Horror Stories: Classic Tales from Hoffmann to Hodgson

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An orange tabby sits beside a compilation of classic horror stories.

Telling Stories in the Dark

It might seem strange, and I’m sure it’s not a preference that many people share, but sometimes when I feel my worst — very anxious, very depressed, very not well — and can’t sleep, scary stories are what I turn to. There’s something about ghosts, goblins, vampires, and spooky houses in settings a hundred and fifty years old that draws me out of the racing thoughts my brain gets stuck in.

I read about ghosts and it eases away some of my fear and some of my worrying gets a bit less oppressive. And I think about a time in my late childhood when I couldn’t get enough of stories and reading. When I read to try to soothe the anxiety that I didn’t understand or even have a name for yet.

There are some nights even now when I just can’t sleep, and when that happens I walk out to the sitting room, switch on the fireplace channel, and get lost in the stories that soothed me in my youth. I’m sure that horror stories are far from being a common choice on sleepless nights, but they’re my favourites — especially when the moon is full and Halloween in nigh.

An orange tabby sits beside a compilation of classic horror stories.

Classic Stories to Tell on Halloween

Horror Stories is a collection of horror short stories, some of which are more well known than others. On the whole it’s a solid anthology that provides extensive notes for each stories as well as information on each author.

My only bit of criticism is perhaps that there are one or two stories that don’t seem to belong in the category of horror fiction, per se. Specifically the Zola piece ‘The Death of Olivier Becaille’ (‘La Mort d’Olivier Bécaille’) and the Melville piece ‘The Tartarus of Maids’ are stories that focus more on society and social commentary. Especially the Melville, which is a story about the burgeoning industrial revolution and the emergence of assembly line and factory work. Granted, both of these stories do have a sense of horror in them and that does justify their inclusion in the collection.

An orange tabby sits beside a compilation of classic horror stories.

My favourite stories include Sheridan Le Fanu’s ‘Strange Event in the Life of Schalken the Painter’, Mary E Wilkins Freeman’s ‘Luella Miller’, and W.F. Harvey’s ‘August Heat’.  

A Word of Caution

This collection includes Bram Stoker’s ‘The Squaw’, which I feel I should warn readers about. I personally can’t read it because it includes animal cruelty described quite graphically. It’s upsetting and having read it once, years ago, I still have a hard time even thinking about it.

If you are a reader that is sensitive to this kind of content, I wouldn’t recommend reading that particular story.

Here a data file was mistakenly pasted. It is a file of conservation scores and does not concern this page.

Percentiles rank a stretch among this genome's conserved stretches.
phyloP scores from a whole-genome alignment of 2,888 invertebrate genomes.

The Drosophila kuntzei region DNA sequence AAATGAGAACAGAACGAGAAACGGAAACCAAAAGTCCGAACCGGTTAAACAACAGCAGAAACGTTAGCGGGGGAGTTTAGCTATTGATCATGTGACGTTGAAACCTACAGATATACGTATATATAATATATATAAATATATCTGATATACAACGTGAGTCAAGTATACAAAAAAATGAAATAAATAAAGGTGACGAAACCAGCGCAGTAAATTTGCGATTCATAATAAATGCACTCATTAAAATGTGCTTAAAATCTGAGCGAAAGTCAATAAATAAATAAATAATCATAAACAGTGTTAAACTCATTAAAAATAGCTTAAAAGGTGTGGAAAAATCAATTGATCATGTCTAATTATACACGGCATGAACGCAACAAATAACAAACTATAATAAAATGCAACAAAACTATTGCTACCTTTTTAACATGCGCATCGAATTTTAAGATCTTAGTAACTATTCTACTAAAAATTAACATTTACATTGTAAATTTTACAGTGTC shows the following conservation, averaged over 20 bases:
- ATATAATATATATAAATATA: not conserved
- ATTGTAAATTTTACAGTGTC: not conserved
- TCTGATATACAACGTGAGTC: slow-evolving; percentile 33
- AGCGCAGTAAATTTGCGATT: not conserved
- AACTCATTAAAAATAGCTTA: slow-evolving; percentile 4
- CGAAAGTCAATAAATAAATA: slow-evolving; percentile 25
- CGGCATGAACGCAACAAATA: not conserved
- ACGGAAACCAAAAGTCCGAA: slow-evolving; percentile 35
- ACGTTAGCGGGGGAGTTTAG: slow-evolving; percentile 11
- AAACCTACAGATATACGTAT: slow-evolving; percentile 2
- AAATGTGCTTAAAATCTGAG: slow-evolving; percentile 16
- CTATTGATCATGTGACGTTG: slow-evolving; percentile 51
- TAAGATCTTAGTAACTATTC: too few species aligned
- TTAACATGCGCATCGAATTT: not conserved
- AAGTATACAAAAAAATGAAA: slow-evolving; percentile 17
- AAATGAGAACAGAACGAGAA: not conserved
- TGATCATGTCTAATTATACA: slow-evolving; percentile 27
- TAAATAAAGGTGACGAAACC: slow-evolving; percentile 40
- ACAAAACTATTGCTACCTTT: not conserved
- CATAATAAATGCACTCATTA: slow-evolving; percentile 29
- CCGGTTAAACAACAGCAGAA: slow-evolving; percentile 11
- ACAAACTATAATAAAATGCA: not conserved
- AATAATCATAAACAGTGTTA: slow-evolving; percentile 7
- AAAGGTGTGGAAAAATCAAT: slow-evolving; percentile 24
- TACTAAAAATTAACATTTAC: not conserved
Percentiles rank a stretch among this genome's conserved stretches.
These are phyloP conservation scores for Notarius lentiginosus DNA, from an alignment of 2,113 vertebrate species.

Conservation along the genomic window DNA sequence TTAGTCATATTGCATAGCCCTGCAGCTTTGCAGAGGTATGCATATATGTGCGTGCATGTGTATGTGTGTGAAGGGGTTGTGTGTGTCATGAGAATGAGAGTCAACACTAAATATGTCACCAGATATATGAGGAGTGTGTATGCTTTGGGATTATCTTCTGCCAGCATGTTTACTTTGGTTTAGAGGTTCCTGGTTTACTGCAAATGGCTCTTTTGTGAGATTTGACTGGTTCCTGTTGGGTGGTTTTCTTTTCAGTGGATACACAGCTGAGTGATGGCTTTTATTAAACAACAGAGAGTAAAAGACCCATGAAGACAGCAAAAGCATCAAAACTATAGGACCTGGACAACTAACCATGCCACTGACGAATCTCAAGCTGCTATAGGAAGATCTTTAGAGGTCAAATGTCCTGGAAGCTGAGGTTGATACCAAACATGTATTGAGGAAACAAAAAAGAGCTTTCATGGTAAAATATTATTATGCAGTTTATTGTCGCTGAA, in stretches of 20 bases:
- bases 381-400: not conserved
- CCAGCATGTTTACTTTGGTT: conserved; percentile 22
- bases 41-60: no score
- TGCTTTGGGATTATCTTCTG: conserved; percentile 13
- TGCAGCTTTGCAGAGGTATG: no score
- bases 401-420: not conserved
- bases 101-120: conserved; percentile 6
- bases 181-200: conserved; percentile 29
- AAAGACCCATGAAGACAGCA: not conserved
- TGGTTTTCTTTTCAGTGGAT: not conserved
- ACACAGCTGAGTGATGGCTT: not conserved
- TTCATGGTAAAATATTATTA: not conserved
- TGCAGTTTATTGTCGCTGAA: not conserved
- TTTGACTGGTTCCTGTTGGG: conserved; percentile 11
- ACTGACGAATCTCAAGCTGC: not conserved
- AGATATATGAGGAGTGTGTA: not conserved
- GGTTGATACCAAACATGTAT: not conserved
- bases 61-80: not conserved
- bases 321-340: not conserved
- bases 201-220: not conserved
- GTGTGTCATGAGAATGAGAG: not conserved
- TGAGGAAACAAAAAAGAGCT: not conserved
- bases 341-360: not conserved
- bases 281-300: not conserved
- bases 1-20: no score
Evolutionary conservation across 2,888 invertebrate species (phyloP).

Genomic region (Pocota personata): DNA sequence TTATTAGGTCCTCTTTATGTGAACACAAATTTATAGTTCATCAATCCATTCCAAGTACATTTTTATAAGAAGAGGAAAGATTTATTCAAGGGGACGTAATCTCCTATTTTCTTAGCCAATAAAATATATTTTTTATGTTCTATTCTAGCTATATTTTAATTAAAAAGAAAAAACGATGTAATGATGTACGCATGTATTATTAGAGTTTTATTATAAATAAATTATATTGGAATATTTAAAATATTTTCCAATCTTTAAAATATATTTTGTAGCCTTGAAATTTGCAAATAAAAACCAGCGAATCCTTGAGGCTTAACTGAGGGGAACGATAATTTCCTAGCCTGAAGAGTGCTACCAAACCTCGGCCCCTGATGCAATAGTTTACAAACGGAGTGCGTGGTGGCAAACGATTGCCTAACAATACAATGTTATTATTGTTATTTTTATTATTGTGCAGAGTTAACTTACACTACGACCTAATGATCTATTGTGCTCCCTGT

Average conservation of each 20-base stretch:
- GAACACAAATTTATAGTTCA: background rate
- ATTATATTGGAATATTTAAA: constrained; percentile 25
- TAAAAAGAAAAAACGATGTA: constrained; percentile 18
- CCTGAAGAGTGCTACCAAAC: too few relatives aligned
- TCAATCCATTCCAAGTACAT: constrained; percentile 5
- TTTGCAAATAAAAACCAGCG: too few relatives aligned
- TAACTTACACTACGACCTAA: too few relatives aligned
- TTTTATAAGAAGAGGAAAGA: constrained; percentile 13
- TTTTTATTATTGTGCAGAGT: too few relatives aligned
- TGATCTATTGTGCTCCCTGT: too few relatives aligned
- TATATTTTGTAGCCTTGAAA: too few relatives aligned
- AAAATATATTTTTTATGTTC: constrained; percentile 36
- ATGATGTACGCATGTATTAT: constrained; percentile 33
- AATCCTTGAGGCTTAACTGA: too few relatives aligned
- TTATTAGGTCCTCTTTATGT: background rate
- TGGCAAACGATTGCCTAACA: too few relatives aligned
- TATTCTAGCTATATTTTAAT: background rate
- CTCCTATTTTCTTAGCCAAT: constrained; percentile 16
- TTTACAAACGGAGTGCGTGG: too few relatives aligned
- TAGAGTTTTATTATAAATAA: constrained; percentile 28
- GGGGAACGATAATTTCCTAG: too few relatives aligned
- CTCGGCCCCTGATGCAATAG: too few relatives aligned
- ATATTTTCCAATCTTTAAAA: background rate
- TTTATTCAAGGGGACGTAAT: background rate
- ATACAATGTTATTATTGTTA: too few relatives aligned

Of course, the entire collection does include a sizable amount of graphic violence against humans, but that is to be expected in a horror story anthology.

An orange tabby sits beside a compilation of classic horror stories.

A Resource for Further Reading

One of the things that I like best about collections like this one is that the notes and information provided for each story and author lead you easily to expand your to-read stacks with a foray into further reading. There’s usually at least one author, usually more, that you’ve never heard of that you now want to read more work from.

For example, I’d never heard of Mary E Wilkins Freeman before, but after reading and loving the story ‘Luella Miller’, I’ll be looking for more of her work. I found the work of Sheridan Le Fanu in a similar fashion several years ago, and now he’s one of the authors that I am constantly trying to find more work from.

Turning Out the Light

Usually when I have a sleepless night it lasts until the hour or so just before dawn when the grey light is barely visible on the other side of the drapes. By then I’m either putting down the book and going back to bed, and hopefully to sleep, or my lovely spouse is awake too and making me a cup of tea and encouraging me to talk about how I’m feeling, what I’m scared of, and what my mind is churning up to keep me awake with.

An orange tabby sits beside a compilation of classic horror stories.

Because of her, I don’t have many sleepless nights anymore. She usually is getting up herself and walking into the sitting room about fifteen minutes after I open my book. She talks to me, she comforts me, and when I finally feel like I’m able to sleep she tucks me into bed. So I’m only awake for an hour or at most two.

A calico tabby sits beside a compilation of classic horror stories.

I’m always grateful for all of the ways she helps. She’s always patient, and always ready to talk me through whatever loop my brain is stuck in and keeping me awake with. Even when she’s yawning and can barely keep her eyes open, her only thought is helping me. That’s how utterly incredible she is.

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This sounds like a great anthology! And thank you for the warning on the animal cruelty in one of the stories. While I can tolerate it better than when I was younger, it still turns my stomach, especially when it is graphically described, as you mention. It’s one of my weak spots in my reading habits.